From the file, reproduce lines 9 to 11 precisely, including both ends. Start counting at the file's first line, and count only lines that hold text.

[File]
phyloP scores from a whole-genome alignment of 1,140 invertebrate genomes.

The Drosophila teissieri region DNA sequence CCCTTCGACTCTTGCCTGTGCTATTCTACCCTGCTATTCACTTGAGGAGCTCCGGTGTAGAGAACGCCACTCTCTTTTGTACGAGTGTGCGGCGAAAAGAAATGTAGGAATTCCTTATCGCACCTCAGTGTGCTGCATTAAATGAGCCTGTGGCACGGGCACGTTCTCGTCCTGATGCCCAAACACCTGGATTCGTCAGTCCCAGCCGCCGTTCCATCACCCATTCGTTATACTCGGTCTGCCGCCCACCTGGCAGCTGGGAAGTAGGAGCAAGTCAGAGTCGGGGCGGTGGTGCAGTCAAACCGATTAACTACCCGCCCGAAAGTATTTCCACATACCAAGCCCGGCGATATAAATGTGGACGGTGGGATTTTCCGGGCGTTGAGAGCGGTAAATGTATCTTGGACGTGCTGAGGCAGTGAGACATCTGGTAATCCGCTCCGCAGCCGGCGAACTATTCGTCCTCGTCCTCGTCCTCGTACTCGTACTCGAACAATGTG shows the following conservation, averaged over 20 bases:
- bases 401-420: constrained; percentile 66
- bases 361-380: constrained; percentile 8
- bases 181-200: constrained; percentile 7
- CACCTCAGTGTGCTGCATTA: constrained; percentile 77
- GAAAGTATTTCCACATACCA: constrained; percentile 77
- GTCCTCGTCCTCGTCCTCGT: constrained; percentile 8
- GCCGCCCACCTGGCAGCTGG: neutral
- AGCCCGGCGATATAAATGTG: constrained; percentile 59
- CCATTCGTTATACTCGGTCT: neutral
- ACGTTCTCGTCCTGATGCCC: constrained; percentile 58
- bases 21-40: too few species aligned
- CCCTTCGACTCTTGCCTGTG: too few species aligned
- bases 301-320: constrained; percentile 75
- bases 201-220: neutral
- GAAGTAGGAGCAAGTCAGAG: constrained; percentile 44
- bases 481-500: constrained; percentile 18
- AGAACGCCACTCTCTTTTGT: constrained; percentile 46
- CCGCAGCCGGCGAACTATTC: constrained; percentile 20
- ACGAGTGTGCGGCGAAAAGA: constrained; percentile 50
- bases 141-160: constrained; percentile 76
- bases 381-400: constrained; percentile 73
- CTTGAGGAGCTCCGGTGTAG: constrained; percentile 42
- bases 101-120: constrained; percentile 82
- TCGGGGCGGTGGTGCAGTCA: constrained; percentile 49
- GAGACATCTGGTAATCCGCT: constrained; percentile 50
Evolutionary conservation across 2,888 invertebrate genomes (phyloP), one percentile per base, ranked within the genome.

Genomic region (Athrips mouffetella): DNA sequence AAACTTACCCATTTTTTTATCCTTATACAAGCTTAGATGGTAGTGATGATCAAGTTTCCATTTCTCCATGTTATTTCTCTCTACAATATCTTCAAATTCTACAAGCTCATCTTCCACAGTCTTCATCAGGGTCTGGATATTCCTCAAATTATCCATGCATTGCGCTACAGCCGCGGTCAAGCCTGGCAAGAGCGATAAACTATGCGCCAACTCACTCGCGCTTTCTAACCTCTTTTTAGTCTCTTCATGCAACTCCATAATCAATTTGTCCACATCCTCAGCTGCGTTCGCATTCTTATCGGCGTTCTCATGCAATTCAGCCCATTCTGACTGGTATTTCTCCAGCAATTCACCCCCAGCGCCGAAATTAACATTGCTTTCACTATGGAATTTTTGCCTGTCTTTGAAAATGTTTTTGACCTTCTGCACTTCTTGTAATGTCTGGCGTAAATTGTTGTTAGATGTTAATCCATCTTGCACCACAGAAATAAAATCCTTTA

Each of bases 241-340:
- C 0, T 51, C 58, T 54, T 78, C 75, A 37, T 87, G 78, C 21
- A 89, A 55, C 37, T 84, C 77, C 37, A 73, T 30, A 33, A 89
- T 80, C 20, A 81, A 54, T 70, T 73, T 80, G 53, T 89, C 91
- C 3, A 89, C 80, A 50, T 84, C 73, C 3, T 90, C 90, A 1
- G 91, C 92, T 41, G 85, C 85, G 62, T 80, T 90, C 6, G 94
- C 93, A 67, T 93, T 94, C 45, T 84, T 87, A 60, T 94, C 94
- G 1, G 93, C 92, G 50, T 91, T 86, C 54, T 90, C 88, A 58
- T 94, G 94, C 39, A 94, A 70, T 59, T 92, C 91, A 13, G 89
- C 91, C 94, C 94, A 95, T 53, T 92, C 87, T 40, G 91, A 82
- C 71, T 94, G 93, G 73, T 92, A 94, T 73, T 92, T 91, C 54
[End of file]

- GCCGCCCACCTGGCAGCTGG: neutral
- AGCCCGGCGATATAAATGTG: constrained; percentile 59
- CCATTCGTTATACTCGGTCT: neutral